Vote in Certification Election if Dismissal Case Still Pending

First to resolve is the last assigned issue: Was it proper to appreciate the votes of the dismissed employees? Petitioner argues that the Court of Appeals erred in ruling that the votes of the dismissed employees should be appreciated. Petitioner posits that employees who have quit or have been dismissed for just cause prior to the date of the certification election are excluded from participating in the certification election. Petitioner had questioned the eligibility to vote of the 78 dismissed employees.

Respondent counters that Section 2, Rule XII of the rules implementing Book V of the Labor Code allows a dismissed employee to vote in the certification election if the case contesting the dismissal is still pending.

Section 2, Rule XII, the rule in force during the November 23, 2001 certification election clearly, unequivocally and unambiguously allows dismissed employees to vote during the certification election if the case they filed contesting their dismissal is still pending at the time of the election.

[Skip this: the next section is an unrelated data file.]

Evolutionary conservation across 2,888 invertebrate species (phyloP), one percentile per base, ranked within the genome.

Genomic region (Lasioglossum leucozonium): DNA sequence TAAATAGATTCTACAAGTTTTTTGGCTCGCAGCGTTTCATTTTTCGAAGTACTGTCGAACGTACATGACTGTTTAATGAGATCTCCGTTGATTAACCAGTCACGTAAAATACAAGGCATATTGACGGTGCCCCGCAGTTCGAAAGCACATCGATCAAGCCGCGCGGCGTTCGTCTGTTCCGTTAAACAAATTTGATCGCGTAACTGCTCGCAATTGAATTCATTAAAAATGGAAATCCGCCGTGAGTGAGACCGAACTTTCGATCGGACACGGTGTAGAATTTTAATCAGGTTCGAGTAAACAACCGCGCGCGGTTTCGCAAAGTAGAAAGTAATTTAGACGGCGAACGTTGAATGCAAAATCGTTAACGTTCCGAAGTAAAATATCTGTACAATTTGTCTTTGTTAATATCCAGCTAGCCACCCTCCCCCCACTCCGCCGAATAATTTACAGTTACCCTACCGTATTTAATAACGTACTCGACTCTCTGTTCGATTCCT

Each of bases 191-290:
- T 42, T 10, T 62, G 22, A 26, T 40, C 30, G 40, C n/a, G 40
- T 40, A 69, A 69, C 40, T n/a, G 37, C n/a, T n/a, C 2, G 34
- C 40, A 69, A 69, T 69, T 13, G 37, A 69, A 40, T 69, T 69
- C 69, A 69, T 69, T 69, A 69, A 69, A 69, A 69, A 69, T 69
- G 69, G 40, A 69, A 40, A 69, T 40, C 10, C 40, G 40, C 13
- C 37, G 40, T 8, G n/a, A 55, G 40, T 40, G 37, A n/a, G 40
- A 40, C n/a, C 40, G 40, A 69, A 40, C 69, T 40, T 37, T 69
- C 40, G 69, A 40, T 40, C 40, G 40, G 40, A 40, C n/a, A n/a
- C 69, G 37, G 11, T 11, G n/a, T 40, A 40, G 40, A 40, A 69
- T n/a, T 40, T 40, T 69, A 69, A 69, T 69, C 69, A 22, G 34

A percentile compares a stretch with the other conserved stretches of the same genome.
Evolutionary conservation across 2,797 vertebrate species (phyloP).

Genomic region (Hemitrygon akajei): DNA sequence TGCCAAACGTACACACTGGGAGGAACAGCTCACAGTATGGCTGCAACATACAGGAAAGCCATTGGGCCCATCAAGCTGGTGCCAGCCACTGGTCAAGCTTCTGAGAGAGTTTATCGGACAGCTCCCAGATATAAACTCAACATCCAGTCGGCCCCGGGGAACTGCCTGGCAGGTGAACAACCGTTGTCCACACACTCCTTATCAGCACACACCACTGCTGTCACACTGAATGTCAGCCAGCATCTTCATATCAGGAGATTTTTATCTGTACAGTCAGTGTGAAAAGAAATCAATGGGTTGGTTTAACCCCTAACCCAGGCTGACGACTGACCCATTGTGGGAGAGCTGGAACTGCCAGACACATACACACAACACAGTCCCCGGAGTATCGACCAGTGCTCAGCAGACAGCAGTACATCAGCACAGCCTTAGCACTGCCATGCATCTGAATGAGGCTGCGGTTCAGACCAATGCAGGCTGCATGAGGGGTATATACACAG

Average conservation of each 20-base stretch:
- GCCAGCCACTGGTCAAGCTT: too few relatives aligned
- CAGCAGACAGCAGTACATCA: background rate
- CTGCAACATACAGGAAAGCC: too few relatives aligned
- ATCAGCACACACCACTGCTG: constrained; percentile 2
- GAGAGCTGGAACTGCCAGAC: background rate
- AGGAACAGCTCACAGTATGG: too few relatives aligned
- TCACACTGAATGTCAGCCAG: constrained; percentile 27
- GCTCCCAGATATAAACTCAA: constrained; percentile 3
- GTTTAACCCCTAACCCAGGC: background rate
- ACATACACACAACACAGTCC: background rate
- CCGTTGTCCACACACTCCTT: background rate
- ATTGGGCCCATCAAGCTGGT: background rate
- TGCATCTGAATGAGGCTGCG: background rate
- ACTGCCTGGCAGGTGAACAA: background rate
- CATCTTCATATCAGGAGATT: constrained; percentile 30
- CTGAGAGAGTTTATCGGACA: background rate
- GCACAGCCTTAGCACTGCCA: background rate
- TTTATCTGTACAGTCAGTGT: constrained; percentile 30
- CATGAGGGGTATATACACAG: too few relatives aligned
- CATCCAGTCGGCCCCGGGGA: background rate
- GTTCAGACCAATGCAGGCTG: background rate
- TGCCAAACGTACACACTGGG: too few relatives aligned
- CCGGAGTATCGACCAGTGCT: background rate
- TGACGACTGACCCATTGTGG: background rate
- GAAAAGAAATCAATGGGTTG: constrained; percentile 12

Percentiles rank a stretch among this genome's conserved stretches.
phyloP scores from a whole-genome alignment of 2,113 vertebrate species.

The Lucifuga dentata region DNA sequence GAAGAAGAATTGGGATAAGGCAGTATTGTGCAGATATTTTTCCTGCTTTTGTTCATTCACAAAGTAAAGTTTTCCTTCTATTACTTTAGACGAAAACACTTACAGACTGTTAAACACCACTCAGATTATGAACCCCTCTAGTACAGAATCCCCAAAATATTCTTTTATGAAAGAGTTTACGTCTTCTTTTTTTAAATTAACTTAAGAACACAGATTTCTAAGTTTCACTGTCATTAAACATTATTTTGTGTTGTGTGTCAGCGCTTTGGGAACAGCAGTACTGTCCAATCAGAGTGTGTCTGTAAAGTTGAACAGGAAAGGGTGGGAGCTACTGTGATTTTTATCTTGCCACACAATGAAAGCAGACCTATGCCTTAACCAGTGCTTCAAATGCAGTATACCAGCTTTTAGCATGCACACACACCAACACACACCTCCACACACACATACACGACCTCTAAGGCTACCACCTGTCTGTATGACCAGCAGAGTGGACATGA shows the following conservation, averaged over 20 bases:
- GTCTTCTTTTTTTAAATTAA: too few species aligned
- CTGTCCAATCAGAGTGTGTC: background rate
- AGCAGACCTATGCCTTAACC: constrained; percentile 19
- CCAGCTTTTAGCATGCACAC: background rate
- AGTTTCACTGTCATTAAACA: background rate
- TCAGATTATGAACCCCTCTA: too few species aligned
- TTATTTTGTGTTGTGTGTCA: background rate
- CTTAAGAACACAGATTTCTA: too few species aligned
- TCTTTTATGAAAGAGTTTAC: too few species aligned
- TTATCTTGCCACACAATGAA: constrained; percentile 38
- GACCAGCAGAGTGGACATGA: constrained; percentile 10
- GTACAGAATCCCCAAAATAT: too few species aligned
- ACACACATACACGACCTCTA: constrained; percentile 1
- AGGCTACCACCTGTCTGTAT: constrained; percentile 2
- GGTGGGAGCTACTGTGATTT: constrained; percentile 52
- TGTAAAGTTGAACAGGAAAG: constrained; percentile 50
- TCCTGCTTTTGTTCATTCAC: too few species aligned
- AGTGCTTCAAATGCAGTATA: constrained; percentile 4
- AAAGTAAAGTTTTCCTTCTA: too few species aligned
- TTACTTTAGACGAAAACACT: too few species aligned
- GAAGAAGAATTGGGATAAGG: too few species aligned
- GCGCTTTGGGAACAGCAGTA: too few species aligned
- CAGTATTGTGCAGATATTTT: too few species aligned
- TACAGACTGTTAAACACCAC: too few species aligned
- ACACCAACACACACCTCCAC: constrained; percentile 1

Here, the votes of employees with illegal dismissal cases were challenged by petitioner although their cases were still pending at the time of the certification election on November 23, 2001. These cases were filed on June 27, 2001 and the appeal of the Labor Arbiters February 28, 2003 Decision was resolved by the NLRC only on August 29, 2003.
Even the new rule has explicitly stated that without a final judgment declaring the legality of dismissal, dismissed employees are eligible or qualified voters. Thus,


Section 5. Qualification of voters; inclusion-exclusion.
 xxx An employee who has been dismissed from work but has contested the legality of the dismissal in a forum of appropriate jurisdiction at the time of the issuance of the order for the conduct of a certification election shall be considered a qualified voter, unless his/her dismissal was declared valid in a final judgment at the time of the conduct of the certification election.

x x x x

Thus, the Supreme Court finds no reversible error on the part of the DOLE Acting Secretary and the Court of Appeals in ordering the appreciation of the votes of the dismissed employees.

Finally, The Supreme Court need not resolve the other issues for being moot. The 68 votes of the newly regularized rank-and-file employees, even if counted in favor of No Union, will not materially alter the result. There would still be 208 votes in favor of respondent and 189 votes in favor of No Union.

The Supreme Court notes that the certification election is already a fait accompli, and clearly petitioners rank-and-file employees had chosen respondent as their bargaining representative. (G.R. No. 159553; December 10, 2007)

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